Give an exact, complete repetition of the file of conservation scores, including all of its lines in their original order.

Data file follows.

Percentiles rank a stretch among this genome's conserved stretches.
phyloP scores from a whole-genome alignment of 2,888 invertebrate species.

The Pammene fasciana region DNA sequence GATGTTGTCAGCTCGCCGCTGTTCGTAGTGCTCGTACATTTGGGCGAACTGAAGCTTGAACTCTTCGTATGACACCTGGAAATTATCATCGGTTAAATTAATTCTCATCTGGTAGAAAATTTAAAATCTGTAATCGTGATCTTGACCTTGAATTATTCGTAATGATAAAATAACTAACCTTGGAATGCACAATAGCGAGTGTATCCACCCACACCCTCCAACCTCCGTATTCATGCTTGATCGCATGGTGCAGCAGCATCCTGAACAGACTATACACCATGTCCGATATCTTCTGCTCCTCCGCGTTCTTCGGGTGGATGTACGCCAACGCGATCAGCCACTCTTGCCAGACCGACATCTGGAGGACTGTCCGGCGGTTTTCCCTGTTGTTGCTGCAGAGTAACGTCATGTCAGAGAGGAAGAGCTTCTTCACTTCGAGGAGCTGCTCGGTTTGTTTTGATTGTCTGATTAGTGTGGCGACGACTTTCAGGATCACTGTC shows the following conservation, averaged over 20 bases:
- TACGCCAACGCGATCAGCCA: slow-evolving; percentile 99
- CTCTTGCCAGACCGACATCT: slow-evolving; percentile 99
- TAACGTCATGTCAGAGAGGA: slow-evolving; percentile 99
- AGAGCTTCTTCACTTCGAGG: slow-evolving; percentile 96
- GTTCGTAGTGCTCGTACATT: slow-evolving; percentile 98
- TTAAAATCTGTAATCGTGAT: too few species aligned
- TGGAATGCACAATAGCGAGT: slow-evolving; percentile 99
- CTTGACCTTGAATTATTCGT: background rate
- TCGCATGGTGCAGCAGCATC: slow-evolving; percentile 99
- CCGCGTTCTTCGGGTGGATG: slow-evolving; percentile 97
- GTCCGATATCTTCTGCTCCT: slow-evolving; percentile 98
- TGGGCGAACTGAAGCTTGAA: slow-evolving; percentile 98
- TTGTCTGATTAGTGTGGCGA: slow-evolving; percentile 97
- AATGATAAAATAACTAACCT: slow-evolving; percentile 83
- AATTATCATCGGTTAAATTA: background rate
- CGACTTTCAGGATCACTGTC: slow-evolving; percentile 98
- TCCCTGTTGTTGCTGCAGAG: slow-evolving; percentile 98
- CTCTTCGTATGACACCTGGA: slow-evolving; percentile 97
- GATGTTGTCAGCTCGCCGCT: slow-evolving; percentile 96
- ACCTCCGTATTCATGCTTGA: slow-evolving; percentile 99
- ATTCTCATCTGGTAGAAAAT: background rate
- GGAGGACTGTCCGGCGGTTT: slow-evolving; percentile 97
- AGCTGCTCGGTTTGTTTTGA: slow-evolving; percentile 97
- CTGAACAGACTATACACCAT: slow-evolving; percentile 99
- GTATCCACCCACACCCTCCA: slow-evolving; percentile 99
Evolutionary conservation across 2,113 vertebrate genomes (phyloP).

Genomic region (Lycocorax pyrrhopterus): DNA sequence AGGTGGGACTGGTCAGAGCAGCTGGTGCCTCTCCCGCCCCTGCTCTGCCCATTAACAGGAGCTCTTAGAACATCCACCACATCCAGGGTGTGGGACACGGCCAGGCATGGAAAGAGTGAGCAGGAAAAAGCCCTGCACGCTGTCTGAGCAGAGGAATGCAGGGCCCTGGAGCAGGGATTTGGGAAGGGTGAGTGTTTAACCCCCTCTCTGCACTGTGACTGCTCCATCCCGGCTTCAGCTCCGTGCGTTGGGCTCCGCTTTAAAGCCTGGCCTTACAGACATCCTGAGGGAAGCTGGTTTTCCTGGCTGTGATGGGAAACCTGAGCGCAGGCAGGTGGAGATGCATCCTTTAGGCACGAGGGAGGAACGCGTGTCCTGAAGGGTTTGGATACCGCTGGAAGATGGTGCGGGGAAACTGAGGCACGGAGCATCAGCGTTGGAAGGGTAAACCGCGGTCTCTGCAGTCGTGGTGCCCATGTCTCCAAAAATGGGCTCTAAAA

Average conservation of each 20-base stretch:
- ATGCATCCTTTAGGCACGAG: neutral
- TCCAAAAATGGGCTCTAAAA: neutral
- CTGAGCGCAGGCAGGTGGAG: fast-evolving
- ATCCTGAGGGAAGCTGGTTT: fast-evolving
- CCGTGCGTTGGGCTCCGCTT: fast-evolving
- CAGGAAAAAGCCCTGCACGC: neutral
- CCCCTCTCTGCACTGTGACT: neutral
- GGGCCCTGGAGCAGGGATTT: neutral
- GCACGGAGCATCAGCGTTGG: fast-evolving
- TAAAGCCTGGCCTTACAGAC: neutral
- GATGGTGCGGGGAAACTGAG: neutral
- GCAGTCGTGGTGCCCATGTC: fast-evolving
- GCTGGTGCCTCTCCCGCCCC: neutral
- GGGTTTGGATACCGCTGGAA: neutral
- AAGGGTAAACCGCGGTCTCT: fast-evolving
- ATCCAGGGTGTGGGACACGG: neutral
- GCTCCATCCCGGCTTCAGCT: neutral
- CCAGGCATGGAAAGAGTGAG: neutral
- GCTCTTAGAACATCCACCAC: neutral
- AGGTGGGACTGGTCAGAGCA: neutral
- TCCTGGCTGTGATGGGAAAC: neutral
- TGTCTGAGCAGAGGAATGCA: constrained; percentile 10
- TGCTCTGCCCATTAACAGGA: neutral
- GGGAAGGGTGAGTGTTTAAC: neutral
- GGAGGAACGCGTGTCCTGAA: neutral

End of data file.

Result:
Percentiles rank a stretch among this genome's conserved stretches.
phyloP scores from a whole-genome alignment of 2,888 invertebrate species.

The Pammene fasciana region DNA sequence GATGTTGTCAGCTCGCCGCTGTTCGTAGTGCTCGTACATTTGGGCGAACTGAAGCTTGAACTCTTCGTATGACACCTGGAAATTATCATCGGTTAAATTAATTCTCATCTGGTAGAAAATTTAAAATCTGTAATCGTGATCTTGACCTTGAATTATTCGTAATGATAAAATAACTAACCTTGGAATGCACAATAGCGAGTGTATCCACCCACACCCTCCAACCTCCGTATTCATGCTTGATCGCATGGTGCAGCAGCATCCTGAACAGACTATACACCATGTCCGATATCTTCTGCTCCTCCGCGTTCTTCGGGTGGATGTACGCCAACGCGATCAGCCACTCTTGCCAGACCGACATCTGGAGGACTGTCCGGCGGTTTTCCCTGTTGTTGCTGCAGAGTAACGTCATGTCAGAGAGGAAGAGCTTCTTCACTTCGAGGAGCTGCTCGGTTTGTTTTGATTGTCTGATTAGTGTGGCGACGACTTTCAGGATCACTGTC shows the following conservation, averaged over 20 bases:
- TACGCCAACGCGATCAGCCA: slow-evolving; percentile 99
- CTCTTGCCAGACCGACATCT: slow-evolving; percentile 99
- TAACGTCATGTCAGAGAGGA: slow-evolving; percentile 99
- AGAGCTTCTTCACTTCGAGG: slow-evolving; percentile 96
- GTTCGTAGTGCTCGTACATT: slow-evolving; percentile 98
- TTAAAATCTGTAATCGTGAT: too few species aligned
- TGGAATGCACAATAGCGAGT: slow-evolving; percentile 99
- CTTGACCTTGAATTATTCGT: background rate
- TCGCATGGTGCAGCAGCATC: slow-evolving; percentile 99
- CCGCGTTCTTCGGGTGGATG: slow-evolving; percentile 97
- GTCCGATATCTTCTGCTCCT: slow-evolving; percentile 98
- TGGGCGAACTGAAGCTTGAA: slow-evolving; percentile 98
- TTGTCTGATTAGTGTGGCGA: slow-evolving; percentile 97
- AATGATAAAATAACTAACCT: slow-evolving; percentile 83
- AATTATCATCGGTTAAATTA: background rate
- CGACTTTCAGGATCACTGTC: slow-evolving; percentile 98
- TCCCTGTTGTTGCTGCAGAG: slow-evolving; percentile 98
- CTCTTCGTATGACACCTGGA: slow-evolving; percentile 97
- GATGTTGTCAGCTCGCCGCT: slow-evolving; percentile 96
- ACCTCCGTATTCATGCTTGA: slow-evolving; percentile 99
- ATTCTCATCTGGTAGAAAAT: background rate
- GGAGGACTGTCCGGCGGTTT: slow-evolving; percentile 97
- AGCTGCTCGGTTTGTTTTGA: slow-evolving; percentile 97
- CTGAACAGACTATACACCAT: slow-evolving; percentile 99
- GTATCCACCCACACCCTCCA: slow-evolving; percentile 99
Evolutionary conservation across 2,113 vertebrate genomes (phyloP).

Genomic region (Lycocorax pyrrhopterus): DNA sequence AGGTGGGACTGGTCAGAGCAGCTGGTGCCTCTCCCGCCCCTGCTCTGCCCATTAACAGGAGCTCTTAGAACATCCACCACATCCAGGGTGTGGGACACGGCCAGGCATGGAAAGAGTGAGCAGGAAAAAGCCCTGCACGCTGTCTGAGCAGAGGAATGCAGGGCCCTGGAGCAGGGATTTGGGAAGGGTGAGTGTTTAACCCCCTCTCTGCACTGTGACTGCTCCATCCCGGCTTCAGCTCCGTGCGTTGGGCTCCGCTTTAAAGCCTGGCCTTACAGACATCCTGAGGGAAGCTGGTTTTCCTGGCTGTGATGGGAAACCTGAGCGCAGGCAGGTGGAGATGCATCCTTTAGGCACGAGGGAGGAACGCGTGTCCTGAAGGGTTTGGATACCGCTGGAAGATGGTGCGGGGAAACTGAGGCACGGAGCATCAGCGTTGGAAGGGTAAACCGCGGTCTCTGCAGTCGTGGTGCCCATGTCTCCAAAAATGGGCTCTAAAA

Average conservation of each 20-base stretch:
- ATGCATCCTTTAGGCACGAG: neutral
- TCCAAAAATGGGCTCTAAAA: neutral
- CTGAGCGCAGGCAGGTGGAG: fast-evolving
- ATCCTGAGGGAAGCTGGTTT: fast-evolving
- CCGTGCGTTGGGCTCCGCTT: fast-evolving
- CAGGAAAAAGCCCTGCACGC: neutral
- CCCCTCTCTGCACTGTGACT: neutral
- GGGCCCTGGAGCAGGGATTT: neutral
- GCACGGAGCATCAGCGTTGG: fast-evolving
- TAAAGCCTGGCCTTACAGAC: neutral
- GATGGTGCGGGGAAACTGAG: neutral
- GCAGTCGTGGTGCCCATGTC: fast-evolving
- GCTGGTGCCTCTCCCGCCCC: neutral
- GGGTTTGGATACCGCTGGAA: neutral
- AAGGGTAAACCGCGGTCTCT: fast-evolving
- ATCCAGGGTGTGGGACACGG: neutral
- GCTCCATCCCGGCTTCAGCT: neutral
- CCAGGCATGGAAAGAGTGAG: neutral
- GCTCTTAGAACATCCACCAC: neutral
- AGGTGGGACTGGTCAGAGCA: neutral
- TCCTGGCTGTGATGGGAAAC: neutral
- TGTCTGAGCAGAGGAATGCA: constrained; percentile 10
- TGCTCTGCCCATTAACAGGA: neutral
- GGGAAGGGTGAGTGTTTAAC: neutral
- GGAGGAACGCGTGTCCTGAA: neutral